So you can see Mr. T has, with extreme prejudice, determined to become the modern natural-remedy movement David to the federal government’s various and sundry Goliaths. At this stage, I would give the score as David 2, Goliath 1. Kevin documents the evils and corruption of government officials and bureaucracies—especially the Food and Drug Administration (FDA) and the Federal Trade Commission (FTC)—and,more important, the murderous behavior of the food cartels (Big Ag), the big pharmaceutical corporations (Big Pharm), and the American medical orthodoxy (Big Sick) who use the coercion of the State as a funnel of wealth from us unto them.

“You have to know that publicly traded corporations routinely take advantage of their employees; take advantage of and destroy the environment; take advantage of, lie to, deceive and mislead their customers—all to increase profits. It’s important to know that it’s always about the money. You have to know that politicians are making millions of dollars buying and selling stock, primarily pharmaceutical stocks, using insider information. You have to know that these politicians have passed a law allowing them to legally trade on insider information, and that if you and I did the exact same thing, we would go to prison for breaking the law. You have to know that the government wants to promote and push drug use because the individual politicians in Washington are making millions of dollars in the process. You have to understand and know that the administration uses the FDA and the FTC to squash competitors, wipe out independent thinking people, and suppress people’s First Amendment rights of free speech. You have to understand how massive the[ir] campaign of [attacking and undermining] the truth is.” — Page 127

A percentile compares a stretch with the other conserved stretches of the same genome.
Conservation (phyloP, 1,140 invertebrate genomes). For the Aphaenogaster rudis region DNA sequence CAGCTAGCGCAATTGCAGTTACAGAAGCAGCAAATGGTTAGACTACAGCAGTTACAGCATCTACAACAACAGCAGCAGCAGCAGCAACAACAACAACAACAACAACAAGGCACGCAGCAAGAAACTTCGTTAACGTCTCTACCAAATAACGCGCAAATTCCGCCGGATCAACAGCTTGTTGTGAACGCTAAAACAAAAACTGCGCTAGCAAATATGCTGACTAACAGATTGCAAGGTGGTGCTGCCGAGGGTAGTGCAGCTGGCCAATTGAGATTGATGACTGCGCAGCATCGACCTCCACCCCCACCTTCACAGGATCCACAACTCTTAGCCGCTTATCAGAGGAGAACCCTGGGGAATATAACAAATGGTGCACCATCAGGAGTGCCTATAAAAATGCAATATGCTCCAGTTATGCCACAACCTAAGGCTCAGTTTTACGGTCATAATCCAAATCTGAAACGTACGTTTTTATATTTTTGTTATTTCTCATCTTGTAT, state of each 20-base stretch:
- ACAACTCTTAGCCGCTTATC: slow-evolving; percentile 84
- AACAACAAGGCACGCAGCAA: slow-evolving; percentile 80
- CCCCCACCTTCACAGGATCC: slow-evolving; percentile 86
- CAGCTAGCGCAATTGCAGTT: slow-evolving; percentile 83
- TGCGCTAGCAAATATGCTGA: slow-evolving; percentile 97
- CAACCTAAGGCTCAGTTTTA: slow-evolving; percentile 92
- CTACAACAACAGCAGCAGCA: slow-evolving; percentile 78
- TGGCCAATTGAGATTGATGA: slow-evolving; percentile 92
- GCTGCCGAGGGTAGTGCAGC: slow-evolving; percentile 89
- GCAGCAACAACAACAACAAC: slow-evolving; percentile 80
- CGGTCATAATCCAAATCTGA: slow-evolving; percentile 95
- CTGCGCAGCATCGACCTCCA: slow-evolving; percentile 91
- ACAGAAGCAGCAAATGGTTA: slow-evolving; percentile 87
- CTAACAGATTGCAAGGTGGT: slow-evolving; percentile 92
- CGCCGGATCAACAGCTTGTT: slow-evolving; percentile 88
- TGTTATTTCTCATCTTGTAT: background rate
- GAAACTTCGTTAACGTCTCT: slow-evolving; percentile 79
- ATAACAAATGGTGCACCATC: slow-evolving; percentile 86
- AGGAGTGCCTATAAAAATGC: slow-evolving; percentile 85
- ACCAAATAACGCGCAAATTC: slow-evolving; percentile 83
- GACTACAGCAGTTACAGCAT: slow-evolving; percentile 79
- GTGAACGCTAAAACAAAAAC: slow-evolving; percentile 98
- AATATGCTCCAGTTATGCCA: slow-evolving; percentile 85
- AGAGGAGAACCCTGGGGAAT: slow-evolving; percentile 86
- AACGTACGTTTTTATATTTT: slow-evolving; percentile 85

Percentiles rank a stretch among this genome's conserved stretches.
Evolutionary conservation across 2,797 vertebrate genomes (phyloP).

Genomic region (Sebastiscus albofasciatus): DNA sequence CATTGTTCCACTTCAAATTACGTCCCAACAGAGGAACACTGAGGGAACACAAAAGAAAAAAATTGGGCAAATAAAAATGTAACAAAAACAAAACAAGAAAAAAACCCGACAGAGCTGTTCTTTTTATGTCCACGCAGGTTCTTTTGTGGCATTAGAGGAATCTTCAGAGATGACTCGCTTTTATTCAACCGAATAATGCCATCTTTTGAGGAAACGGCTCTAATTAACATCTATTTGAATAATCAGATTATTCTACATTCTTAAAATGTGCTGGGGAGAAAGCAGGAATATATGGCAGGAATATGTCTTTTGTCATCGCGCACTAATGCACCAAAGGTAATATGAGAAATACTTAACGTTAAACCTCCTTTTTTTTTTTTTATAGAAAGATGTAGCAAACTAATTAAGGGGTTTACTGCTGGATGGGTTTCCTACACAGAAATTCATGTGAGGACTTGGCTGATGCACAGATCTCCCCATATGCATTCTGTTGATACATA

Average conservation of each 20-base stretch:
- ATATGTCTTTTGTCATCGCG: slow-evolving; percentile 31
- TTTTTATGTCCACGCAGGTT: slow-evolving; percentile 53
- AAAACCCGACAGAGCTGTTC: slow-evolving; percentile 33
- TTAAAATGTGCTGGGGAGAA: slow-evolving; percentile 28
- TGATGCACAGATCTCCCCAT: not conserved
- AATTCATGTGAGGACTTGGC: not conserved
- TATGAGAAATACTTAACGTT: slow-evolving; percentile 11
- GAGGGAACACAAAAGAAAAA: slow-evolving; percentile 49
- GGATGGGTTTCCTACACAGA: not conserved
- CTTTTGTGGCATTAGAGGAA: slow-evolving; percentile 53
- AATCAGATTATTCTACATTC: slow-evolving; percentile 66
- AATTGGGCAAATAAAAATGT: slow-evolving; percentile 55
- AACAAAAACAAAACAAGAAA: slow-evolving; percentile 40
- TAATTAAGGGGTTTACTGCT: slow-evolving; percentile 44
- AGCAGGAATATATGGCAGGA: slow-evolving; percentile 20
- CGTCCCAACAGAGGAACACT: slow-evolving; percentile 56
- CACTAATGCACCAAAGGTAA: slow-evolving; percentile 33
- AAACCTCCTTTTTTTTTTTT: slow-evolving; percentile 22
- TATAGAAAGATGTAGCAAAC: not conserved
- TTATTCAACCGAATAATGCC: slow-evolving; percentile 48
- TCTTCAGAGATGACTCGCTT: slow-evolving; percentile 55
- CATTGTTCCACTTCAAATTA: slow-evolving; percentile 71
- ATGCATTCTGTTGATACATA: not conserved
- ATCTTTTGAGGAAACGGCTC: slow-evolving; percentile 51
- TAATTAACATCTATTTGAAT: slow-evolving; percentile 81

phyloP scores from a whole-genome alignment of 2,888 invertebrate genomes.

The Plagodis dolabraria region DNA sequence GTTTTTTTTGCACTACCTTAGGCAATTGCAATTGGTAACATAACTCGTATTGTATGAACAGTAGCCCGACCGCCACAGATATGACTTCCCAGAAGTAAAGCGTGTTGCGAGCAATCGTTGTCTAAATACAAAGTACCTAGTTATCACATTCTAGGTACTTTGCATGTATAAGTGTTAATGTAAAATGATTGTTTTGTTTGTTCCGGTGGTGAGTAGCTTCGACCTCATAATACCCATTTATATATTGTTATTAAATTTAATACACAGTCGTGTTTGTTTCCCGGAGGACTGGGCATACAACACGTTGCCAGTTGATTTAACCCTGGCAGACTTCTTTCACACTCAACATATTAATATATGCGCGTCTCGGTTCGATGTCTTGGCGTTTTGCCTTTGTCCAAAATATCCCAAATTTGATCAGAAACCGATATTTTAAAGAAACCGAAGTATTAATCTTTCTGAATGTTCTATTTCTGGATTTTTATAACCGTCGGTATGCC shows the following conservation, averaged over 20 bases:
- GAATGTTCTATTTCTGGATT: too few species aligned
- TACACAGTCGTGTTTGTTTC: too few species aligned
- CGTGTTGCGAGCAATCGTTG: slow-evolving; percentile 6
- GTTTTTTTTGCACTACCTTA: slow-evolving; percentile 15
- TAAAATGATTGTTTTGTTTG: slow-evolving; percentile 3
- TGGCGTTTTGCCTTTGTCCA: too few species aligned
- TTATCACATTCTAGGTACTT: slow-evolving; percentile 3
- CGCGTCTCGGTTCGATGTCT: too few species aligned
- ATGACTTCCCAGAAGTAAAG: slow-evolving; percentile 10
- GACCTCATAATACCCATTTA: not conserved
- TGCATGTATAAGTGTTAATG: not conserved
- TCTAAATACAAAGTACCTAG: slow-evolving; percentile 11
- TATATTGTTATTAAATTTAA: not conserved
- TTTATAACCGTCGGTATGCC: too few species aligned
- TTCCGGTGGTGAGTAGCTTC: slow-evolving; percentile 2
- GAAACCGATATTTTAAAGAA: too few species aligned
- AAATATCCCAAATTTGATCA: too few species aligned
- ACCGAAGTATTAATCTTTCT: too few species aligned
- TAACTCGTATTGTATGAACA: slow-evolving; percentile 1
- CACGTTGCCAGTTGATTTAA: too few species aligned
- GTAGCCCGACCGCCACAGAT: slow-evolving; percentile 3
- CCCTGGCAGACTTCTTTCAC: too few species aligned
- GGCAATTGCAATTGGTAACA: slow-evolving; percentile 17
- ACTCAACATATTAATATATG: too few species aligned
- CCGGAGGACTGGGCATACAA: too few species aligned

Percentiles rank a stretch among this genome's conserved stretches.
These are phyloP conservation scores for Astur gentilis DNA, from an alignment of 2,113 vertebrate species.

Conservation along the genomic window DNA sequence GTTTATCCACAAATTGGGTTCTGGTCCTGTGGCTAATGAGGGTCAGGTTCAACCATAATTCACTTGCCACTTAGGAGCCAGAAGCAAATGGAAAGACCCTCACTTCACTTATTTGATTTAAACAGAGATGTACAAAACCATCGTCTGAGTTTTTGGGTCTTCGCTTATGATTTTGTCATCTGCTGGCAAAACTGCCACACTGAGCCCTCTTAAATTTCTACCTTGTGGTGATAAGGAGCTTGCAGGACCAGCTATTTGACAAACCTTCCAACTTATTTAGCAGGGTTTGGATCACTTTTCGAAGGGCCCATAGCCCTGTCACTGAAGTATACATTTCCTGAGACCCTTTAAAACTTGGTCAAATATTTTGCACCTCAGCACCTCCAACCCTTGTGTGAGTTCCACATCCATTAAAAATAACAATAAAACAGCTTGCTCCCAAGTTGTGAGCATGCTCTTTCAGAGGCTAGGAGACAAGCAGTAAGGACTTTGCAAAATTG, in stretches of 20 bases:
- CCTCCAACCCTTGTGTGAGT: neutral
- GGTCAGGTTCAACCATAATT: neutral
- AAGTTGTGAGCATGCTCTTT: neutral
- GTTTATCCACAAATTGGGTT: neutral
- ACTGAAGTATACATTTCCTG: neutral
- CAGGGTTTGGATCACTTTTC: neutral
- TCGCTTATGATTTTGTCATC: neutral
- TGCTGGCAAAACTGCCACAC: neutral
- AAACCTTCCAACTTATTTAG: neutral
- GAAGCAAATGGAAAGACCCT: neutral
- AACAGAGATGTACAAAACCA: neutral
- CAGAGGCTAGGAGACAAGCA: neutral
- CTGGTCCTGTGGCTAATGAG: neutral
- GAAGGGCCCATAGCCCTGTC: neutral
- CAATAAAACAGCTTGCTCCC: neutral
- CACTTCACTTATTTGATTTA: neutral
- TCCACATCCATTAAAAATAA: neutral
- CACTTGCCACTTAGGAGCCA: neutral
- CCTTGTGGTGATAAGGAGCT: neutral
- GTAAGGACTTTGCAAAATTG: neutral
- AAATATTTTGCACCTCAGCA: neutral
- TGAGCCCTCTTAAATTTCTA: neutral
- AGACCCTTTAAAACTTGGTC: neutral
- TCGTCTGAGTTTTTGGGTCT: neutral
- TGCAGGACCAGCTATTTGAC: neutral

Right arm! Any libertarian worth his counter-economy alternative health care plan is going to stand up and cheer for Trudeau’s counterattack against the modern American Sickness-Infliction System (SIS). And Trudeau is generous with documented examples of specific government and Big Ag/Big Pharm/Big Sick antisocial behavior. His 100-page “Appendix B: No-Hunger Bread FDA Horror Story” will have you reaching for the signup papers of the next Appleseed shoot in your neighborhood.

When he goes into true health care and disease prevention, he mostly stays on solid ground as well. The casual reader will find that Trudeau’s discussions seem polemical and full of assertions unsubstantiated by immediate references. And I concur that the author rides the high-horse of over-generalization too often. But mainly it’s a style preference. If you look at “Chapter 12: Still Not Convinced,” several source documents are identified for each assertion. And I’m satisfied that the great majority—I’m going to give him a 30 out of 33—of his claims are manifestly true, even obviously true, based on reason and common sense.